When I attended my interview at Sheffield Hallam University, I raised the issue of teachers workloads when I was asked to discuss a current educational matter. I explained to my interviewers that I was fully aware the role does not end when the teaching day does, as there are a lot of activities outside of teaching hours which need completing. Such as marking, lesson planning, preparing for Ofsted inspections, taking students on visits and so on. My interviewers were very upfront with me and were asking me if I was prepared for the workload which I would face, I don’t think they were trying to put me off from entering the profession, as after all, there is a teaching crisis and the sector can’t afford to turn down potential teachers, but I think they just wanted to make sure that I was aware of what I was getting myself into. I stressed that I knew a PGCE is meant to be the hardest year of your life, and that I knew I would be committing a lot of time to the role during my PGCE and beyond when I enter into a teaching role. It was rather nice having this discussion, and the interviewer said to me that I was clearly committed and ready.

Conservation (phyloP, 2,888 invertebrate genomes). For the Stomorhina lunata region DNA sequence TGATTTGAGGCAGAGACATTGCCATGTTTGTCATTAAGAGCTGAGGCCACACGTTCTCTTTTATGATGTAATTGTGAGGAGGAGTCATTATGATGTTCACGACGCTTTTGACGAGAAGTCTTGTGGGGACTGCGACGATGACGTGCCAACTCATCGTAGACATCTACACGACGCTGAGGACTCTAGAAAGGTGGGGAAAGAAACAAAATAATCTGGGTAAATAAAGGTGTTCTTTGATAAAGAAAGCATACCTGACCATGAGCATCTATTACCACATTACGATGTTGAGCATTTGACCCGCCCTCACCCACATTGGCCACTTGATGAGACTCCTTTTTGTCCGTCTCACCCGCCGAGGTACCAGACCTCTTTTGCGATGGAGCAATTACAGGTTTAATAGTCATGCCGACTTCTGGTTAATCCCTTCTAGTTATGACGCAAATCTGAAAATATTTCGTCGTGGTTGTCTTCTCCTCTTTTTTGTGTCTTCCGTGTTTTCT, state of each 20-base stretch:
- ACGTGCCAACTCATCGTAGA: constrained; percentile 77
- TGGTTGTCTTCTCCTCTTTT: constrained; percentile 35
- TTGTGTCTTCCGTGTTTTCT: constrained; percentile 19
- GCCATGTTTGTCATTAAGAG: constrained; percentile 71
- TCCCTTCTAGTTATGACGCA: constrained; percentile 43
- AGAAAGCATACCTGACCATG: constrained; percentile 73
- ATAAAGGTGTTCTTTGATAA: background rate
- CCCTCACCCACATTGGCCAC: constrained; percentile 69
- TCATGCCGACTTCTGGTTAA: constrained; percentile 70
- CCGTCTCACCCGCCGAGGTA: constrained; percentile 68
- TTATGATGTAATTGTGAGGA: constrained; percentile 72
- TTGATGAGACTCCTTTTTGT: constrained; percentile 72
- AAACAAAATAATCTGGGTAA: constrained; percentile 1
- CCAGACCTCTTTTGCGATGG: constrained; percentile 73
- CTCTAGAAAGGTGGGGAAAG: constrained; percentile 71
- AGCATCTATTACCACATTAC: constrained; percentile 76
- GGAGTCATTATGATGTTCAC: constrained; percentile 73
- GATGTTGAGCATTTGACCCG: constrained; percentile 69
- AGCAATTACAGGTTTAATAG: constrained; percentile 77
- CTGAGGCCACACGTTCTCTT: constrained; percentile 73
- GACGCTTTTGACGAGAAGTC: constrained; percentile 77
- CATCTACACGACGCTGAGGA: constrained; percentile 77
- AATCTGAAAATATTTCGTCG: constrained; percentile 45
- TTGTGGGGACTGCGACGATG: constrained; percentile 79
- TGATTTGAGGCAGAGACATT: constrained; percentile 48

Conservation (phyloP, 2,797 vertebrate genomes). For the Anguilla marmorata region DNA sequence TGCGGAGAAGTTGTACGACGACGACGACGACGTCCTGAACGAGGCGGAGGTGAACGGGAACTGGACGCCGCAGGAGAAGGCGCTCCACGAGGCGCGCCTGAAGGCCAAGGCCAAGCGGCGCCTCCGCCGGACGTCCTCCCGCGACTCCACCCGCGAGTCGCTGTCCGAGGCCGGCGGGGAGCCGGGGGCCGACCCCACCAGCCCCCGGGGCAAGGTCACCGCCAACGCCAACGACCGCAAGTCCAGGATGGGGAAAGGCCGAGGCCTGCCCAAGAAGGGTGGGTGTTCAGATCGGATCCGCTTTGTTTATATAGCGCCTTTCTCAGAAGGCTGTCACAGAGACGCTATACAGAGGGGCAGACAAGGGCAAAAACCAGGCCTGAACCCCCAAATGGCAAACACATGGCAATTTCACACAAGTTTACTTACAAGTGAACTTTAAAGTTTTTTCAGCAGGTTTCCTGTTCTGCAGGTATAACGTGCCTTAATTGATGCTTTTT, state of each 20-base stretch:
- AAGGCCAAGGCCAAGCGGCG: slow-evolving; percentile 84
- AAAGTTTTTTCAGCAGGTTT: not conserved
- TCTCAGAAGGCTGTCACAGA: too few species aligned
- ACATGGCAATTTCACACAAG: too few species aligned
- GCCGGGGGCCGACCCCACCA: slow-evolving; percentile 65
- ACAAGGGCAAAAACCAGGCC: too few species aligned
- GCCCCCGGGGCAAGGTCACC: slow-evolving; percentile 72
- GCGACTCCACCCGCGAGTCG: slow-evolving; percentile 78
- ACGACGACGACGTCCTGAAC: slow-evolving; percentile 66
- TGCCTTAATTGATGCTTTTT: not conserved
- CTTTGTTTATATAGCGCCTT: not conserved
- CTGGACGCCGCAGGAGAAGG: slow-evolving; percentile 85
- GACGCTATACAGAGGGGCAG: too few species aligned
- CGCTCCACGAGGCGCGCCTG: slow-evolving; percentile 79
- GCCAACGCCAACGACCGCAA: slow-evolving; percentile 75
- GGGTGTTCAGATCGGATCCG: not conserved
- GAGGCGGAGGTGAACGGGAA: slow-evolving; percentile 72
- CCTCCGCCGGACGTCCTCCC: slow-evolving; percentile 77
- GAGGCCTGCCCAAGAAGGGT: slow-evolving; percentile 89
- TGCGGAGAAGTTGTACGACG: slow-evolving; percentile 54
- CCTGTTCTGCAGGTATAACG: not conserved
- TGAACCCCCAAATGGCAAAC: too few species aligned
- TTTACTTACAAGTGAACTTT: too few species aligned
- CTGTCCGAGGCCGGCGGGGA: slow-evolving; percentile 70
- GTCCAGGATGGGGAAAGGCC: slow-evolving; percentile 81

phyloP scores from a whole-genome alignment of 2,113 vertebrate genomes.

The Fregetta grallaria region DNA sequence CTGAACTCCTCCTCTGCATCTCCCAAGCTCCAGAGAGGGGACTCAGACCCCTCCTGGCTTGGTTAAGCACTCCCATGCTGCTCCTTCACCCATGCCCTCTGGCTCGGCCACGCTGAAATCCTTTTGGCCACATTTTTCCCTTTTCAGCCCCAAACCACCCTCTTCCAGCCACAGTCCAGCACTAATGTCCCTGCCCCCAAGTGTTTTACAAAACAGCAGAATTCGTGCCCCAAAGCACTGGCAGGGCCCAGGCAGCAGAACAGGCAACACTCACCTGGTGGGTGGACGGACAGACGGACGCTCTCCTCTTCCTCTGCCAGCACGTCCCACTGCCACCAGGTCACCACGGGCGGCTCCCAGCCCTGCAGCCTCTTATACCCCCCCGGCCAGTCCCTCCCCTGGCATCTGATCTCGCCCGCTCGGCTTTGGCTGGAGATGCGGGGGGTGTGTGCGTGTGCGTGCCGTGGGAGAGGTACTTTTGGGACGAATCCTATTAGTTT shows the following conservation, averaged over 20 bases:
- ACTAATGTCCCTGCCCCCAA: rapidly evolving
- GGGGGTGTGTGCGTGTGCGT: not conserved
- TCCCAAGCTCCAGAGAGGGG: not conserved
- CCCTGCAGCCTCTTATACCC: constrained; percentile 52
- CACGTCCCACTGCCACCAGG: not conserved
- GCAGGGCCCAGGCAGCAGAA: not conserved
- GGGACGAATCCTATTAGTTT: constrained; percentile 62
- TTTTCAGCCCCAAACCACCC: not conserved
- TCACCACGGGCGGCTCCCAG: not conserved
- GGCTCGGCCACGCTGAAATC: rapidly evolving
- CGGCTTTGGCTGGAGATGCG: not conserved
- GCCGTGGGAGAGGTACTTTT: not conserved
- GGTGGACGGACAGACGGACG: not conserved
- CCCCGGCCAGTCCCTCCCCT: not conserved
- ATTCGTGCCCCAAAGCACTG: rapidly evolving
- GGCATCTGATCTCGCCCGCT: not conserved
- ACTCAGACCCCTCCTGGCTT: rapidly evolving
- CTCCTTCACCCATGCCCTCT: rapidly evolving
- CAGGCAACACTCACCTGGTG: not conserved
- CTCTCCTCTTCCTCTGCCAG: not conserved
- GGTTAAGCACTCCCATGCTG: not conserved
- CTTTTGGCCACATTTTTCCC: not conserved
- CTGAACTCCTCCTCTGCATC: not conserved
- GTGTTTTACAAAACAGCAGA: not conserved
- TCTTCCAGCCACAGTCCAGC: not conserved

After researching the issue of teachers workloads it has become apparent to me that the workload is a key issue within education, and staff are being affected mentally and physically as a result, which is demoralizing to witness, knowing that the issue is causing so many talented professionals to leave their roles. I think it is really important for teachers to understand what they are getting themselves in for at the beginning, as after all this role isn’t a 9-5 role. But also I think more support is needed for all teachers and academics to allow them to combat workloads and to ensure they maintain a healthy work-life balance.
Department for Education. (2015) Government response to the Workload Challenge. [Online] U.K: Department for Education. Available from: https://www.gov.uk/government/uploads/system/uploads/attachment_data/file/415874/Government_Response_to_the_Workload_Challenge.pdf
Hunt, S. (2015) Colleges must respond to improve the worsening levels of stress among staff. [Online] Available from: https://www.tes.com/news/further-education/breaking-views/colleges-must-respond-improve-worsening-levels-stress-among
Teacher Toolkit. (2016) A better workload for teachers by @TeacherToolkit. [Online] Available from: http://www.teachertoolkit.me/2015/05/26/a-better-workload-for-teachers-by-teachertoolkit/?utm_content=buffera2c3a&utm_medium=social&utm_source=twitter.com&utm_campaign=buffer
Wiggins, K. (2016) Majority of teachers ‘thinking of quitting’ – The profession is being ground down by ‘crushing’ workload, research shows. Times Education Supplment (TES), No. 5191: Friday 1st April 2016.